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Mid Life or Over?

(129 Posts)
KittyB01 Mon 22-Apr-13 12:03:25

My husband of 15 years has closed down over the last 8 months - we have had moments of happiness, have been intimate (although this stopped a month ago) have tried to keep talking, he just says he is evaluating his life and everything in it. We have 2 lovely children, a nice life, nothing too fancy.. just a nice life, with good friends and close family. We have always been a very sociable couple and he has tried to keep this going although it is getting harder and harder for me to be with him around friends as I miss the closeness we shared. I have felt the distance growing and now a couple of weeks ago he told me that he thinks he wants to move on, says he can start to see how it might be without me, starting over with somebody else (he has promised me there isnt anybody else and I do believe him). He says we both deserve happiness which of course we do, but I am devastated as I have tried to support him over the last 8 months by just being there and I feel he hasn't given our marraige a fair chance. When he told me, I suggested two options, either we talk seriously about what he's going to do and how we are going to split up, or I asked him to reconsider and just see if there was any possibility of second chances. He knows how much I love him, feels guilty at the pain he is causing. Despite these words, he is still here. He said he knows he needs to make the decision, but he is now talking to me about things we are doing in May and June, still kissing me goodbye albeit briefly in the morning, still giving me the odd cuddle in bed. I am so, so confused. Is this him trying to see if he can give it a chance still, or is it him trying to make me feel less sad by just being nice whilst he is here? I know you will say I have to talk to him, but I'm scared to push him and that talking further will just mean the end. For the sake of our relationship and our family, if this is just a MLC I am of course prepared to wait longer. If he is thinking about leaving still, then I know he needs to go and I need to be strong. Interested in what people think, perhaps people that have been there - thank you so much in advance x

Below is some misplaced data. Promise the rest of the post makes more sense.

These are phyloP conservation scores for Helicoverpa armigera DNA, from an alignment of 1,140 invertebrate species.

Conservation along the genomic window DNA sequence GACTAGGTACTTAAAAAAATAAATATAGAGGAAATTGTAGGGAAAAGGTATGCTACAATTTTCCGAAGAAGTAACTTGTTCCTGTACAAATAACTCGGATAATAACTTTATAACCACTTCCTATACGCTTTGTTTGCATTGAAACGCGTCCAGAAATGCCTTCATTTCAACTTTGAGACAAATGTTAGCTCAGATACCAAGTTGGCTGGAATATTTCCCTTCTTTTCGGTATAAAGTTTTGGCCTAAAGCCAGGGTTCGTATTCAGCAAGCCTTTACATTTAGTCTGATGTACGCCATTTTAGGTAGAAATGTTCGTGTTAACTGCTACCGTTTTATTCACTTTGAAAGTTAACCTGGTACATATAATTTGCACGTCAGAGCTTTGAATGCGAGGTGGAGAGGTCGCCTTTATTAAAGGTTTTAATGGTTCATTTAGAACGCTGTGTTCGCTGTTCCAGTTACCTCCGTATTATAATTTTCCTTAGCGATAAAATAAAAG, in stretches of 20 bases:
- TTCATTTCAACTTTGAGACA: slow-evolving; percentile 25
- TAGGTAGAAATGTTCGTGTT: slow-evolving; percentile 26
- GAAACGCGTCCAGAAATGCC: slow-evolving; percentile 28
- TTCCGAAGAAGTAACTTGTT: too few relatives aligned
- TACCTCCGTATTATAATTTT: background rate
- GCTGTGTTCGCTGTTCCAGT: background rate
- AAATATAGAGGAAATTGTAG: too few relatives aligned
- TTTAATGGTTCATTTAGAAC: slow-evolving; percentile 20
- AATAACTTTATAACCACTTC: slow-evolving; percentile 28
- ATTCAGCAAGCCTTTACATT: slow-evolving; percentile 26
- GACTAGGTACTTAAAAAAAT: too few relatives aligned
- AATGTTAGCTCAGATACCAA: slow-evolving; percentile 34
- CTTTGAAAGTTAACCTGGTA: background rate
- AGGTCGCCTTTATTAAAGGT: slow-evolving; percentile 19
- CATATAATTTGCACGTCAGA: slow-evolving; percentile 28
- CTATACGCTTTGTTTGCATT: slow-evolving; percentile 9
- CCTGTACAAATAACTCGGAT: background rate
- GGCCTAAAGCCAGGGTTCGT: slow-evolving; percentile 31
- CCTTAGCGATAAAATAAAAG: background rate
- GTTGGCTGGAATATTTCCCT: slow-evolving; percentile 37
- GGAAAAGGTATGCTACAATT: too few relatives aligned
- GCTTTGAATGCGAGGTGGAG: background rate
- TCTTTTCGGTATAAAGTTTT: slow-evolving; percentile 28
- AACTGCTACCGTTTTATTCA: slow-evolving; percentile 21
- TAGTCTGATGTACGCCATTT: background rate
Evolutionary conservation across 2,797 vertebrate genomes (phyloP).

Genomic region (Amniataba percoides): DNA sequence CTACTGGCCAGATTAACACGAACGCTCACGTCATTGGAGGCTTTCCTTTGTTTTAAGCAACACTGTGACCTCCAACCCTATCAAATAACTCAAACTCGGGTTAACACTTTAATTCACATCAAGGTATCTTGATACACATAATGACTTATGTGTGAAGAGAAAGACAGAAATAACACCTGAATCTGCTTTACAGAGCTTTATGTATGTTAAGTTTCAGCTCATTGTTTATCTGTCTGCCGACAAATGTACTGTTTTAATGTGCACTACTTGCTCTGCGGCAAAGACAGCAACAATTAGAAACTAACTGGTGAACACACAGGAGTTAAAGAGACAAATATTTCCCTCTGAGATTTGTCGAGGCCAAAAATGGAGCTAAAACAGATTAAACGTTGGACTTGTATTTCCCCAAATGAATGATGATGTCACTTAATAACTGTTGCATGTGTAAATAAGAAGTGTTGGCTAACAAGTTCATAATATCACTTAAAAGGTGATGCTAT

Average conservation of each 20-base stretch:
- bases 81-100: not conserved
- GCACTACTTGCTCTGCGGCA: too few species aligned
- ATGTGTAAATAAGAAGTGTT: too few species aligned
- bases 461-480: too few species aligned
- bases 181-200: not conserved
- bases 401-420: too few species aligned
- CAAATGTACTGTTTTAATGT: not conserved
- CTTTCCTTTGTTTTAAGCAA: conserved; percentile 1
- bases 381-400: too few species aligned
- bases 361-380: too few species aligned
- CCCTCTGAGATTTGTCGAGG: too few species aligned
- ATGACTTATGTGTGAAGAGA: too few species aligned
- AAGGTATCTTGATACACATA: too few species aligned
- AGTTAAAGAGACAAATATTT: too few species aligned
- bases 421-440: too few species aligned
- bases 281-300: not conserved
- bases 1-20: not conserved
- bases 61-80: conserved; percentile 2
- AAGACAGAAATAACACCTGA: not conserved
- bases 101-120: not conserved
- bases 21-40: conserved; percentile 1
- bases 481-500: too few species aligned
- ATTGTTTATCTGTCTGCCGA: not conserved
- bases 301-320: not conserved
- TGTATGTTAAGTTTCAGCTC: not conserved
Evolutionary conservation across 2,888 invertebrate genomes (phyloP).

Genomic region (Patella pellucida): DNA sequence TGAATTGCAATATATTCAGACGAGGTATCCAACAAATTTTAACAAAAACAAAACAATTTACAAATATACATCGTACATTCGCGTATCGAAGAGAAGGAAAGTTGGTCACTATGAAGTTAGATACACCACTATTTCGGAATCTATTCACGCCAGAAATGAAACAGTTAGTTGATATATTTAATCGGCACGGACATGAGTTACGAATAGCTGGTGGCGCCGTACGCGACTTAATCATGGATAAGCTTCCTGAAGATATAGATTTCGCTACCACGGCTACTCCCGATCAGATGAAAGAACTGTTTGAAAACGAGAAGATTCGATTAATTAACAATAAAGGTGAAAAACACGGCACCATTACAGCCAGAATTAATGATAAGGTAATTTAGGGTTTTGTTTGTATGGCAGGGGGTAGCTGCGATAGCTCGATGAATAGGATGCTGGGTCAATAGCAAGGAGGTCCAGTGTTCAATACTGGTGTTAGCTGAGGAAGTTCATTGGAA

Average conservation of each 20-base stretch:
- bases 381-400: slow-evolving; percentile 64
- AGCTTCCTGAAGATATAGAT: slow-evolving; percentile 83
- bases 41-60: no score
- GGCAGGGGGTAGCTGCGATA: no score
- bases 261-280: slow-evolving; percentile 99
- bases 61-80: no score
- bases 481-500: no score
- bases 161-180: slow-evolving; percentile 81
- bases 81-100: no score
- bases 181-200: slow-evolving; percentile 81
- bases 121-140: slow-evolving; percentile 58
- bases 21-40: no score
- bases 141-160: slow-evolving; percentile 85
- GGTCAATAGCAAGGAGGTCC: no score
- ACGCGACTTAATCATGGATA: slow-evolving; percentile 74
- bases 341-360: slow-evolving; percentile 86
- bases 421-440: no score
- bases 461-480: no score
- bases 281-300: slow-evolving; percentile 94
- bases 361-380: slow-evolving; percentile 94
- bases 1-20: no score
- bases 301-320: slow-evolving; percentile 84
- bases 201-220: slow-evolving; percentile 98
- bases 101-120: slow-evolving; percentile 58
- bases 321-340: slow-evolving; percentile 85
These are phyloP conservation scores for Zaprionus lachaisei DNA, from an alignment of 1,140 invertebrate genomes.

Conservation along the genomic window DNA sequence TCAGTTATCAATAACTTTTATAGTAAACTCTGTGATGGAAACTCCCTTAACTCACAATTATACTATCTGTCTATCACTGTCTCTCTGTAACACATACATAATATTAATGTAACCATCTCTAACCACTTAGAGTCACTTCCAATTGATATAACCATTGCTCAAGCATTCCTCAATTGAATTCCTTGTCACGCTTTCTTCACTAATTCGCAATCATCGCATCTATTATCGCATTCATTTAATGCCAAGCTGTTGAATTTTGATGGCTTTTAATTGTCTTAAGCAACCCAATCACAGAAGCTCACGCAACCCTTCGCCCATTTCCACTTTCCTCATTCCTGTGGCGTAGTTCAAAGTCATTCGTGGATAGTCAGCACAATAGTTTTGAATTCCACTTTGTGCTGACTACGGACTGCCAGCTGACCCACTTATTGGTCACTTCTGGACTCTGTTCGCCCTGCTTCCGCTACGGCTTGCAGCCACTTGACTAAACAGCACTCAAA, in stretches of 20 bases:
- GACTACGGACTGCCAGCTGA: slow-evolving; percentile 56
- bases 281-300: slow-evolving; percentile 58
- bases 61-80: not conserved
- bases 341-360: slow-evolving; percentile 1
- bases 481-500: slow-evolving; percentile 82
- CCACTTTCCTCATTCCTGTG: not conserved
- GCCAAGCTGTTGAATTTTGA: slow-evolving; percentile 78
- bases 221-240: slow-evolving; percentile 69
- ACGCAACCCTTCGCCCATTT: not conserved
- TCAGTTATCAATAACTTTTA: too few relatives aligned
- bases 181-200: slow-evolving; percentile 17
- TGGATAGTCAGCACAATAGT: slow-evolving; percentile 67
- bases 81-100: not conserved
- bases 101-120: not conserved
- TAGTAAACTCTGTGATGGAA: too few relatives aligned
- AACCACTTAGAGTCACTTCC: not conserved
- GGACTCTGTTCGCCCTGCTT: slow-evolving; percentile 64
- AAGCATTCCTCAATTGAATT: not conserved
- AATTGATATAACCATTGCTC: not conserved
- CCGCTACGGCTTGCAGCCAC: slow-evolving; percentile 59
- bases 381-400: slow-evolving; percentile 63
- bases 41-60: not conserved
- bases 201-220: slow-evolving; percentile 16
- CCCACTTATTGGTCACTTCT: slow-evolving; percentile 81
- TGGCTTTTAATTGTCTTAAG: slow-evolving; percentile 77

squibb Tue 30-Apr-13 00:41:18

In the case of the OP. This sounds like a mid life thing, nothing more, for now.

But it could very easily become more if you get too hooked up on some of the usual toxic MN advice, which seems to always consist of the same LTB rubbish spouted by the same people.


That doesn't mean I think this is all going to just blow over, and there are certainly steps that need to be taken.

Protect your turf, as you correctly assert, female contact is nice, especially when one (as a man) is not feeling great. Women for the most part are nice, and kind, and female contact can be flattering and seem good in the short term. But it's a bad idea really and it could easily lead to something else that could put a spanner in the works.

Nobody leave anybody. Get away to have space maybe, but leaving could be the thing that tips the balance forever in the favour of a split. If your DH is not feeling great, and is having anxiety due to various things, it would not be a good plan to bet on him making sound decisions.

Talk. Many men are shite when it comes to dealing with the feels. Beginning slowly without confrontation may result in the floodgates being opened and things being worked out rapidly. But because someone doesn't appear to want to talk it doesn't mean they have nothing to say, it may well be the case there is so much to say and your DH is completely incapable, paralysed by fear because he's overblown everything in his mind.

Seeing your GP about things like this is a daunting prospect. There are some online tools that can be used to help see the world and ourselves in a more positive way to make good choices. It could be that all is required is a realignment of perspective.

Good luck.

Absolutelylost Tue 30-Apr-13 01:06:48

We had a similar crisis last year, up until about 6 weeks ago. I ignored all the advice I was given on MN - we had been through a horrendously stressful time with our business and were left with enormous debt. My view was that he was very depressed but he announced he wanted to leave. It was the worst time of my life. OW was hovering in the background, his freelance work dried up and he sat around in his pj's, furious with everyone. I was devastated but tried to keep going, with lots of support from family and friends.

Just as we were at rock bottom, I got myself two new jobs which I love and he got a really good NHS management placement. With the financial strain off, a more healthy outward focus for us both and his self confidence restored, our relationship has improved enormously. We have a way to go but I feel confident we are facing the future together.